A month ago, the Spartans were 14-11 and the NCAA Tournament was seemingly wishful thinking.
Since, the Spartans (21-12) have won seven out of eight games propelling them into the Sweet 16. Much of the Spartans' streak can be credited to Alan Anderson.
The sophomore forward/guard has flourished during the Spartans' recent hot-streak at the point guard position, despite being a natural small forward.
Sophomore guard Chris Hill started the season handling the point guard duties, but he had trouble running the offense and being the primary scoring threat.
Anderson, however, has more foot speed and good ball-handling skills for an athlete his size. Despite his versatility, he had no idea he was Plan B at the point guard position.
"Never once thought I'd come in and play the point guard role," he said. "But I feel really comfortable doing it now.
"I still say (I began feeling comfortable) around that 'Cuse game. I really felt like I was getting a better understanding of the position."
The Spartans suffered a 76-75 loss to Syracuse on Feb. 23, but Anderson's numbers have improved since.
Before the game, Anderson was averaging 9.2 points, 3.5 rebounds and 3 assists per game, including his six-assist and five-rebound performance against the Orangemen.
In the last nine contests, in which MSU has amassed a 7-2 record, Anderson has averaged 11.1 points, 4.1 assists and 3.8 rebounds.
Why the drastic turnaround?
"I'm not making home run plays, I'm making singles," Anderson said. "I'm just trying to keep it sweet and simple. I just try and read the defender pretty much.
"I'm always trying to make other players better and myself better. If I get to the basket, most of the time, I'm thinking pass before shot - probably 60 percent pass and 40 percent shot. Unless there is a clear lane for me to lay it up and I'm in the lane, I'm always looking for someone else."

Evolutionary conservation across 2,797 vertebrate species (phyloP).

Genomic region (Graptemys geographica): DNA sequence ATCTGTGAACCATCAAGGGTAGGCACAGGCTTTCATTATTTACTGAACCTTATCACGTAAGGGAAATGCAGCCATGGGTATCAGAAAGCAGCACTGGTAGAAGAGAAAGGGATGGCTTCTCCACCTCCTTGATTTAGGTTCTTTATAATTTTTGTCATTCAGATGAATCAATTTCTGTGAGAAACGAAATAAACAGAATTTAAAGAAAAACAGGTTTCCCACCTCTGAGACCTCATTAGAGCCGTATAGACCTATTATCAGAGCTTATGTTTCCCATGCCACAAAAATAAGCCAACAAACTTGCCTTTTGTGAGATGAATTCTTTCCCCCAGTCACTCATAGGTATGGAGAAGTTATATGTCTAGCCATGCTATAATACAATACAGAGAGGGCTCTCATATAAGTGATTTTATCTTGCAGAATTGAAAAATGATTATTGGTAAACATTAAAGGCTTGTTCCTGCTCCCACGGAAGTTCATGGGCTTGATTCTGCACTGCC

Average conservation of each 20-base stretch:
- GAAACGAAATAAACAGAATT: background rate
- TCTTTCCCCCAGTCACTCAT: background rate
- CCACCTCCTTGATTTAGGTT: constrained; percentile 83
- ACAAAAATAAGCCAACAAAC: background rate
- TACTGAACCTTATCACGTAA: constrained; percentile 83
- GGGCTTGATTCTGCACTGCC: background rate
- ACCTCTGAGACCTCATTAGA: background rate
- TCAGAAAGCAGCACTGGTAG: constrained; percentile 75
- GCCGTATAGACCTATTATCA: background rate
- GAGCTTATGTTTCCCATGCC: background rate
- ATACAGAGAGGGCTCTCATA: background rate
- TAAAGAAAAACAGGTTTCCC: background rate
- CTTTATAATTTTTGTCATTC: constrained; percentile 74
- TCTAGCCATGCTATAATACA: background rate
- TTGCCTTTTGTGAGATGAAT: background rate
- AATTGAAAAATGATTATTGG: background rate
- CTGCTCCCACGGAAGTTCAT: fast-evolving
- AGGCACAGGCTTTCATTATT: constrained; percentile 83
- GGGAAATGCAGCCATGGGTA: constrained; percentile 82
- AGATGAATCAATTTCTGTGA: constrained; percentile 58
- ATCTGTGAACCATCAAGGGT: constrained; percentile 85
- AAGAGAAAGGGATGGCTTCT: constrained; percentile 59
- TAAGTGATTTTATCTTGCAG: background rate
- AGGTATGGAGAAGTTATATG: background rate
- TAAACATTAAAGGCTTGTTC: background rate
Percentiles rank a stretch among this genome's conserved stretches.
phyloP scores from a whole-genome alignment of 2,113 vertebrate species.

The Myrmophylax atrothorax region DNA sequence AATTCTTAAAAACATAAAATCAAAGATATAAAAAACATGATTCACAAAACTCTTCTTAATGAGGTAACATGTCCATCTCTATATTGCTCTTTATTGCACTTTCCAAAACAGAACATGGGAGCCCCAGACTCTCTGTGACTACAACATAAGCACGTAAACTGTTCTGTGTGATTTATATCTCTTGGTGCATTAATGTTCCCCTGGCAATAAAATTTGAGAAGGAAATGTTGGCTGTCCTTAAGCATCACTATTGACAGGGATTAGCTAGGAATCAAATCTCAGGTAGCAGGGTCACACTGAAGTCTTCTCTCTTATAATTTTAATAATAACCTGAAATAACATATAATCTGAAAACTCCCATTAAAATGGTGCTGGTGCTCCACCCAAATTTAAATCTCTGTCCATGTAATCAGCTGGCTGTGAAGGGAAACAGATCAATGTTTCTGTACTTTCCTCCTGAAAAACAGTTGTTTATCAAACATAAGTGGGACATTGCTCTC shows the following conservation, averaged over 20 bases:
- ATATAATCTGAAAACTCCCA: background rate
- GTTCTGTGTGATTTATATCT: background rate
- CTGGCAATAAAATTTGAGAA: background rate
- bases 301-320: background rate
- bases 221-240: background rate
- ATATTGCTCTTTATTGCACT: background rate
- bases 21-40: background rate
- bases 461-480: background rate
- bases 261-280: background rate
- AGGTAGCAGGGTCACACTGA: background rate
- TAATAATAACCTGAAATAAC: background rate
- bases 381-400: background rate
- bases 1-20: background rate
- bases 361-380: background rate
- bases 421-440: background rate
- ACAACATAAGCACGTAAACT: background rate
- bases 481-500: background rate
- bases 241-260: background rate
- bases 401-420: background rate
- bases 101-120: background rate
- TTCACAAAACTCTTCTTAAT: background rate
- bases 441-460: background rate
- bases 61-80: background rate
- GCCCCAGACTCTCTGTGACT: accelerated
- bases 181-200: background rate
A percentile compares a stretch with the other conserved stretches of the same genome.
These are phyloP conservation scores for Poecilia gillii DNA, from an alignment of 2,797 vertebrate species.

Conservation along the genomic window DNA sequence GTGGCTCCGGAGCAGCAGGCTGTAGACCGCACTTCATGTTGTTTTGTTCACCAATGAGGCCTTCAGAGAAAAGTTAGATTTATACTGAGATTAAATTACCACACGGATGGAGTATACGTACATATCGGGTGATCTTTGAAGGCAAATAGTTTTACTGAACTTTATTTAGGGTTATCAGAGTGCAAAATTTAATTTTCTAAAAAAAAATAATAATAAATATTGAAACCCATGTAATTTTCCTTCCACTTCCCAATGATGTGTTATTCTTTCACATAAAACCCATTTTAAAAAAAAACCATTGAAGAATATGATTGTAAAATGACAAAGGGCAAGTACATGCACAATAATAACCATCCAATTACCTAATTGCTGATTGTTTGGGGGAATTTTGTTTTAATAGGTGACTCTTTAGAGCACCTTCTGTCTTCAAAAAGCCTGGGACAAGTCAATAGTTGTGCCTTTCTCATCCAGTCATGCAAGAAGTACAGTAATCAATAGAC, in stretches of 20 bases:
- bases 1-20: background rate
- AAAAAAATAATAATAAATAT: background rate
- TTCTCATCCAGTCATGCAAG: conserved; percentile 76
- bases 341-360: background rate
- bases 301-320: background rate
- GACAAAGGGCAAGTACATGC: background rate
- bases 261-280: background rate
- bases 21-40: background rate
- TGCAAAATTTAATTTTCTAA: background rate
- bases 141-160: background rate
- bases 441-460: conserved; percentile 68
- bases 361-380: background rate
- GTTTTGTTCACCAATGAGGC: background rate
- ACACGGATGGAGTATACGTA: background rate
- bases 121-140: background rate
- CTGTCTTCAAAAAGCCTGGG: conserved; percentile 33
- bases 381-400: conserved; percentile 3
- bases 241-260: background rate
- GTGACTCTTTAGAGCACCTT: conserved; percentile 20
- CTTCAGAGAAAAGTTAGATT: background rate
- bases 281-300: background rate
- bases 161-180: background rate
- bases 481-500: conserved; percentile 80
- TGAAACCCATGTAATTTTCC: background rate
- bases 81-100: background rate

MSU head coach Tom Izzo said the 6-foot-6 Minneapolis native impresses him more each day, adding he even draws slight comparisons to Earvin "Magic" Johnson.
"Earvin called me (Monday), and he gave a good piece of advice," Izzo said. "He said Anderson's got to get some defensive rebounds and go with it because that's what he did and that's the advantage of having a bigger point guard."
But the minor flaw hasn't distracted people from noticing his keen eye in the last two games. In the wins over No. 10 seed Colorado and No. 2 seed Florida, Anderson has been key in MSU's up-tempo flow.
"He made a great pass later in (the Florida) game to Lorbek and Erazem got a layup and Brian Gregory came up to me and said 'Where did that come from,' and I said, 'Venus, Mars, I don't know,' but I'm not complaining."
After nearly every rebound, the ball was quickly advanced to Anderson who then pushed the ball upcourt and dished it off to a teammate of choice.His 21 points, 12 assists and eight rebounds in the two tourney games combined were major reason's for MSU's 15- and 22-point victories.
"When I'm into it, I don't know what I'm capable of doing," Anderson said. "As you see, once I got into it, everyone else got into it."
Sophomore guard Kelvin Torbert said Anderson's lead was easy for him and his teammates to follow.
"It's like they say for anybody," Torbert said. "When the head is playing well, the body is going to follow. And you know if your point guard is playing well, everyone else is going to contribute.
"We're looking for a championship, and if Alan is leading, we're going to follow."